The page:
Andrew S. Kulikovsky brings to the debate among creationists a robust reading of the relevant biblical texts, including the opening chapters of Genesis. He argues that biblical authority applies to the natural world of the sciences and history as well as to matters of faith and conduct. Scripture itself clearly points to a recent creation of the earth. Its propositions, however, are readily ignored by accepting the authority of current mainstream scientific theories too quickly and naively. In his far reaching exploration, Kulikovsky takes us into the territories of scientific and biblical interpretation, and changing views of nature in the history of both science and theology. Kulikovsky's call to return to biblical authority is relevant to all evangelicals, whether convinced that the earth is recent or old. All who genuinely seek the truth in these matters will find this book both refreshing and challenging, as it seeks to get to the crux of what has been an issue of disagreement among Christians from before the era of Darwin.
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Review 1 for Creation, Fall, Restoration: A Biblical Theology of Creation
Date:July 22, 2010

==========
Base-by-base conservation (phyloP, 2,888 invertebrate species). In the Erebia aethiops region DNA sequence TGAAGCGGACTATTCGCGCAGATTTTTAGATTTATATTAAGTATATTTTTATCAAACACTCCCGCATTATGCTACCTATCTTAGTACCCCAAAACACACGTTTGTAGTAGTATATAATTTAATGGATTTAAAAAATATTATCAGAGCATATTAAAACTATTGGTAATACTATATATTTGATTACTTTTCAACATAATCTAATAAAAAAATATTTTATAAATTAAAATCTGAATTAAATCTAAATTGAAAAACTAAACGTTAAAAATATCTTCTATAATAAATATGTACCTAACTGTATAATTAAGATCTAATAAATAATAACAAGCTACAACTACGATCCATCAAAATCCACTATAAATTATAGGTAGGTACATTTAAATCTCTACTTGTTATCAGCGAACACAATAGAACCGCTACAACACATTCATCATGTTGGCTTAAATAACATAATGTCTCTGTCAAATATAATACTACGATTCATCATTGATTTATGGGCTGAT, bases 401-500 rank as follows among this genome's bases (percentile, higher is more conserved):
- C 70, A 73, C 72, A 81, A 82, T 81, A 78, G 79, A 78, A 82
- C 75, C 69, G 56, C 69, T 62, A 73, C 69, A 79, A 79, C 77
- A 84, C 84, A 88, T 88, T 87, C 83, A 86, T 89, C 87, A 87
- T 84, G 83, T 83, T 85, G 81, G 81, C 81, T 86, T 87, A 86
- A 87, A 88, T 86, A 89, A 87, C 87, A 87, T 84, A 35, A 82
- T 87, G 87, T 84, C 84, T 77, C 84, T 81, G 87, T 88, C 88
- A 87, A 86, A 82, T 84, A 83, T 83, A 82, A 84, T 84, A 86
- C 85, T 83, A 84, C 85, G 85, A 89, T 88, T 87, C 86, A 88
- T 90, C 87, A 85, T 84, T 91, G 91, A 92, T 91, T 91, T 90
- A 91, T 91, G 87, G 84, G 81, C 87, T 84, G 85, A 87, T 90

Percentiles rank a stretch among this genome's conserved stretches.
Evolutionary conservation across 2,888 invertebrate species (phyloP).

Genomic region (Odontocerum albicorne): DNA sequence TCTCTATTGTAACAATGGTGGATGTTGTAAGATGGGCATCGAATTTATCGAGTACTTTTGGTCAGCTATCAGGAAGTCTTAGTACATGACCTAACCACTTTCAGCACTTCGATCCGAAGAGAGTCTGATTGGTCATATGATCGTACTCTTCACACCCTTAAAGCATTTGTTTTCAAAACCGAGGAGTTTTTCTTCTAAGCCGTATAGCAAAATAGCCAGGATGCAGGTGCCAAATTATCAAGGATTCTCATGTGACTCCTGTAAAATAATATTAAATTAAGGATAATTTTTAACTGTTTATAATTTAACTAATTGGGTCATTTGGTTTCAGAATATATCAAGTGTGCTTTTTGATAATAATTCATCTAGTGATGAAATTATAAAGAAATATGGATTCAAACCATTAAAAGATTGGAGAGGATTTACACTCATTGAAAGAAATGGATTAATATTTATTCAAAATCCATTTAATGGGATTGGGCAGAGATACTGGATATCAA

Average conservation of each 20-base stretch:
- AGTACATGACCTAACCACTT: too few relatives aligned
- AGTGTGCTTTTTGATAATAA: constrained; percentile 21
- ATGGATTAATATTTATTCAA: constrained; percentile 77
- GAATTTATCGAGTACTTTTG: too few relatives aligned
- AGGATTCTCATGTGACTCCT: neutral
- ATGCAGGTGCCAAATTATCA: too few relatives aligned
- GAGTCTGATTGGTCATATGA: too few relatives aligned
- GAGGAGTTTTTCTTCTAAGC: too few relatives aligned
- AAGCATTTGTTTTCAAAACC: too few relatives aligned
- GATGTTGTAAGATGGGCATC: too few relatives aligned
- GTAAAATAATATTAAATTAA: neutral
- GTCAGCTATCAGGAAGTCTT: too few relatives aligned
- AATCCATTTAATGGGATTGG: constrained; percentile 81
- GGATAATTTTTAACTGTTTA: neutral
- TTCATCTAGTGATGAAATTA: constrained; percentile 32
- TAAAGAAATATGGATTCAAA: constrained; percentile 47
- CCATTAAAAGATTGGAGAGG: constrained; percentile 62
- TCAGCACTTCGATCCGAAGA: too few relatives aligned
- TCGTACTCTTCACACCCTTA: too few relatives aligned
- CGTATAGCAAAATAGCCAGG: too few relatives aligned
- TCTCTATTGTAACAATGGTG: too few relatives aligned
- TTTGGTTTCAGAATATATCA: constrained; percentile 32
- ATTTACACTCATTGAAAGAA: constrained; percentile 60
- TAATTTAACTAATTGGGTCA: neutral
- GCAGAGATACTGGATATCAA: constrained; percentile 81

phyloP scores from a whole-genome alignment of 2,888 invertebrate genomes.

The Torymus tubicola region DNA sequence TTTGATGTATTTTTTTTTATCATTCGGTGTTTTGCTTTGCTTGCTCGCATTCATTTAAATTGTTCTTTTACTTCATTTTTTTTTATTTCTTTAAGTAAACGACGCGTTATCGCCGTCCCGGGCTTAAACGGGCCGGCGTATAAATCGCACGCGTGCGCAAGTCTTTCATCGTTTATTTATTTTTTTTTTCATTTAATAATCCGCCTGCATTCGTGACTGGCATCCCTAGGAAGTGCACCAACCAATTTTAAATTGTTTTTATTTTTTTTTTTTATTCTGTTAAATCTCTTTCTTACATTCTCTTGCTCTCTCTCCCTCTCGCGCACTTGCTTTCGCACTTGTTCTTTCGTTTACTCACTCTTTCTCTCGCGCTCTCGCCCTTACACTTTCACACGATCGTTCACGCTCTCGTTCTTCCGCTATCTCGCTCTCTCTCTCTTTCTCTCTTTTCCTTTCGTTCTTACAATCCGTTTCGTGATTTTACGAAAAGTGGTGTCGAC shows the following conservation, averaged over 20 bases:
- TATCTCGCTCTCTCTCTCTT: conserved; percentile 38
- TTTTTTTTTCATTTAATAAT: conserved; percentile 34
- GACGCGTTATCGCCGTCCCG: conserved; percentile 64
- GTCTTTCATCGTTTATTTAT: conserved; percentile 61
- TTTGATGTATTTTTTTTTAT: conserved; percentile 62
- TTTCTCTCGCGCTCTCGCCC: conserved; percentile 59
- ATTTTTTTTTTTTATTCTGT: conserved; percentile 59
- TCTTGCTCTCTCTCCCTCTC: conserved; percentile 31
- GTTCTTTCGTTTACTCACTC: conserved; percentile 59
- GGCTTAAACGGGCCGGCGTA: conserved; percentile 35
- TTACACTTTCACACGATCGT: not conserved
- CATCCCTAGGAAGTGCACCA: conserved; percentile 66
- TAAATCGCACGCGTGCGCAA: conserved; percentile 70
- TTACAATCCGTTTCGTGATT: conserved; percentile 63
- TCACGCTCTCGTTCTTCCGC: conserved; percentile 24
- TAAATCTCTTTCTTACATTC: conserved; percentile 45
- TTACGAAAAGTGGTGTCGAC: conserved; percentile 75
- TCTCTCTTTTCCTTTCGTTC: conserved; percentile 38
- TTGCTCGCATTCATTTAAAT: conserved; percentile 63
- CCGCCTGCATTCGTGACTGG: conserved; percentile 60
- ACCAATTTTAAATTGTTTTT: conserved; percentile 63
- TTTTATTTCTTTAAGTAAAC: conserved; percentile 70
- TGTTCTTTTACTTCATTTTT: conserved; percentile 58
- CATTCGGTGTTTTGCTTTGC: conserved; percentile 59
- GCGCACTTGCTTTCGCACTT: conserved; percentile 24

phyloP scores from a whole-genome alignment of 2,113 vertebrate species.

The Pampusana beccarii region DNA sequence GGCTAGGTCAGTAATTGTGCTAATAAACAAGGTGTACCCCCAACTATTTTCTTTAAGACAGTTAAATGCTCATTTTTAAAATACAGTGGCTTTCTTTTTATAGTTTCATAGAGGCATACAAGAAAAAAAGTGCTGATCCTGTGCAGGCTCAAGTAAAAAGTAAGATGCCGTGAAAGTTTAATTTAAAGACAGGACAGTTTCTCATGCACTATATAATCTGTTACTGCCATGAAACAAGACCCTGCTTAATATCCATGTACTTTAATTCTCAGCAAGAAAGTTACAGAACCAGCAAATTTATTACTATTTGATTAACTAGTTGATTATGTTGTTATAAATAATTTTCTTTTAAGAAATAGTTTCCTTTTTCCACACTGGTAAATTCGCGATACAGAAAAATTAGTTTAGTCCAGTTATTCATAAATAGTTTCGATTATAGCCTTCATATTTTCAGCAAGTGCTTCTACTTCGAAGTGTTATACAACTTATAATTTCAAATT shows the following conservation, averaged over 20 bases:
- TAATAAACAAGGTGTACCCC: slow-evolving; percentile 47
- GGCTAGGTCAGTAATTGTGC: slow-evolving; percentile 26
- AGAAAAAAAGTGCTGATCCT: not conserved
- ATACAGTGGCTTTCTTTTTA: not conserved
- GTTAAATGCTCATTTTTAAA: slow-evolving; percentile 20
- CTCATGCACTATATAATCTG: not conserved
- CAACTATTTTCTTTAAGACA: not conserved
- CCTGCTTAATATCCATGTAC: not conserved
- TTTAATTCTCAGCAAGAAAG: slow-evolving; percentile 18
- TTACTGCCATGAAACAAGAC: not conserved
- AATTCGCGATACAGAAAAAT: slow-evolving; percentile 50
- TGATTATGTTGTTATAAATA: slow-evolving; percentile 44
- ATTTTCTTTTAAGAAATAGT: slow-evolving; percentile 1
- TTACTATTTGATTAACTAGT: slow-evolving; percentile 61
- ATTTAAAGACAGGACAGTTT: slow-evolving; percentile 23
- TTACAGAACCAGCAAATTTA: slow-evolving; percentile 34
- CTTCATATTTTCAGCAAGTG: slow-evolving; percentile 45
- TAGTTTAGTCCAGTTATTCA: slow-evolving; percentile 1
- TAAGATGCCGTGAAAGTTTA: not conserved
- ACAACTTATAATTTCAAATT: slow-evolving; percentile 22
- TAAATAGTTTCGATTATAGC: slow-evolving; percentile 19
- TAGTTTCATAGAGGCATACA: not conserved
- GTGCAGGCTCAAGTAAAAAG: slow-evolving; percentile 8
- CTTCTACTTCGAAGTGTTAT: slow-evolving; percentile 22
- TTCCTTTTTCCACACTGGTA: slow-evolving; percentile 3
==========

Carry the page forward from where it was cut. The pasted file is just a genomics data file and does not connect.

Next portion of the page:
Andrew Kulikovsky acknowledges the concept (originating with Francis Bacon) that God has revealed Himself in two books general revelation and special revelation (p.18) and spends the first two chapters distinguishing one from the other, recognizing the unfortunately all too common occurrence that whenever the two books seemingly conflict, Such conflicts are nearly always resolved by simply reinterpreting the special revelation in Scripture implying that the two are not equal. (p. 18-19).When discussing general revelation, Kulikovsky observes that It is quite common for theologians and scientists to view science and general revelation as one and the same thing. In attempting to address this mistaken view he argues that the physical world is not a second book of revelation from God, but a signpost pointing to God the almighty Creator. (p.25)The book also highlights a major problem in associating general revelation with scientific knowledge about creation; if general revelation [i.e. our scientific knowledge about nature] has been wrong many times, then how can it be viewed as authoritative, let alone infallible? (p.22)There is an excellent chapter called 'Creation, Preservation, and Dominion', which looks at the relationship between God, man, and his environment, and the ways in which environmentalists have distorted Gods intentions for us as stewards over His creation. The key point for me in this chapter was that although caring for the environment (including the plants and animals) that God has provided is very important, a biblical view of creation means that ultimately, the needs of human beings surpass the needs of any other creature or plant. (p.259).While there are many good books available by creationists on a range of topics, CFR is one of the few books available that provide a thorough summary and defense of biblical creationism.